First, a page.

Hate Speech

Hate Crimes and Hate Speech Bill: the good, the bad – and the unspeakable

The Prevention and Combating of Hate Crimes and Hate Speech Bill,1 which is currently before the Department of Justice and Constitutional Development, is a highly contested piece of draft legislation and has generated a large amount of debate. Earliest talks around the formation of the Bill began in 2009. Originally intended to solely address the offence of hate crimes, it was only in 2015, spurred partly by the public outrage of the infamous Penny Sparrow incident (where the former KwaZulu-Natal estate agent wrote a Facebook post likening black people to monkeys), that the offence of hate speech was included as part of the Bill. Since late-2016, invitations to comment on the Bill have been postponed to a later date due to the public’s need for more engagement. Tuesday 31 January 2017 was the final submission date.

A range of interested parties have submitted input on the Bill, from conservative religious groups not wanting to be denied the right to speak out against homosexuality;2 to human rights groups defending the constitutionally-entrenched right of freedom to expression; to politicians’ and journalists’ concerns around the political agenda of the Bill being to silence critics of government. I work with Sonke Gender Justice to support their work on the Hate Crimes Working Group, who has recently published a briefing note stating the following:

“We note that new proposed legislation entitled the Prevention of Hate Crimes and Hate Speech Bill specifically criminalises hate speech. While we celebrate the drafting of explicit legislation that recognizes hate crimes, we are opposed to the criminalisation of hate speech in this Bill.   We are opposed for legal, practical, and ideological reasons…”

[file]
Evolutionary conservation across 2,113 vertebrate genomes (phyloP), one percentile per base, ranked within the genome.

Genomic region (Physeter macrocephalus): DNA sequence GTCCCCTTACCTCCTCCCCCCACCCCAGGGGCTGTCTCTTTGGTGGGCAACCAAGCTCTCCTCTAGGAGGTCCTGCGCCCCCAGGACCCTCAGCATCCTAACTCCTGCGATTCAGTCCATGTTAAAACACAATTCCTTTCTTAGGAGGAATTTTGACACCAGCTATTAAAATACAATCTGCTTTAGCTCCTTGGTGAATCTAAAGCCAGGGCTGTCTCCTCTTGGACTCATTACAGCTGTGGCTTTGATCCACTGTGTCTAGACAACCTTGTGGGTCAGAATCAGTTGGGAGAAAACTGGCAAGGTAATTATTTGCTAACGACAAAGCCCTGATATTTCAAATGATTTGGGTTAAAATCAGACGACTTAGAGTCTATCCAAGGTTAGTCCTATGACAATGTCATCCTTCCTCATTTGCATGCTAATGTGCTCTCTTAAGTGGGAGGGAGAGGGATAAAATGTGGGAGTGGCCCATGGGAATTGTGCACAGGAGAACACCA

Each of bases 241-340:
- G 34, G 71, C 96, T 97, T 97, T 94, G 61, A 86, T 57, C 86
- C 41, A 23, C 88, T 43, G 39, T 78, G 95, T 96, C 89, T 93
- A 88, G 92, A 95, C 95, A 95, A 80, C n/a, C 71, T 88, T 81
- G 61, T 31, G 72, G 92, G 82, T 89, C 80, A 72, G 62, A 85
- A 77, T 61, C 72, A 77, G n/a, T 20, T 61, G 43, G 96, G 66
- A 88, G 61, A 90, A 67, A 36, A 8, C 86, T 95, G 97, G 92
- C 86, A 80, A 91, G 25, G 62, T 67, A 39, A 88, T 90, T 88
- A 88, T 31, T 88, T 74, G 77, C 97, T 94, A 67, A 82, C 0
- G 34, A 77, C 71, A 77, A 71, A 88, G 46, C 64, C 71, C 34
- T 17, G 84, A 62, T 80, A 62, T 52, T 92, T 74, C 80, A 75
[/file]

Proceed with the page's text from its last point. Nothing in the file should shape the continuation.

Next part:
The Bill’s main cause of upset is thus undoubtedly the incorporation of the offence of hate speech, which is defined as follows:

“Any person who intentionally, by means of any communication whatsoever, communicates to one or more persons in a manner that – 
(a) advocates hatred towards any other person or group of persons, or (b) is threatening, abusive or insulting towards any other person or group of persons;
and which demonstrates a clear intention, having regard to all the circumstances, to – 
(i) incite others to harm any person or group of persons, whether or not such person or group of persons is harmed; or
 (ii) stir up violence against, or bring into contempt or ridicule, any person or group of persons,
based on race, gender, sex, which includes intersex, ethnic or social origin, colour, sexual orientation, religion, belief, culture, language, birth, disability, HIV status, nationality, gender identity, albinism or occupation or trade, is guilty of the offence of hate speech.”

Couched in wide terms, hate speech as defined in the Bill technically does not require incitement towards violence, which is a key aspect of other definitions of hate speech in South African law (as in section 16 of the Constitution and section 10 of the Equality Act). Some argue that with this new definition, hate speech could in effect amount to a person simply gesturing to another person in a manner that is insulting and brings that person into contempt or ridicule based on one of the prohibited grounds of prejudice. What is more, the gesturing person could go to prison for three to 10 years. The punishment clearly does not fit the crime.

The Bill also criminalises more injurious instances of hate speech, which might cause serious emotional harm to a person or group of persons, however one should still question whether the appropriate punishment should be imprisonment. Incarceration in such circumstances will surely punish the hate speech culprit, but it is unlikely to bring about rehabilitation.

Hate speech is arguably a product of socialisation – one is not biologically predisposed towards prejudice, it is rather a response to societal norms and upbringing. I would argue that one needs to understand and confront the phenomenon of hate speech through a humanist paradigm; that is one which relies on rehabilitation and behavioural-change. A Hobbesian-inspired crime control measure, such as incarceration, would thus be an inappropriate intervention.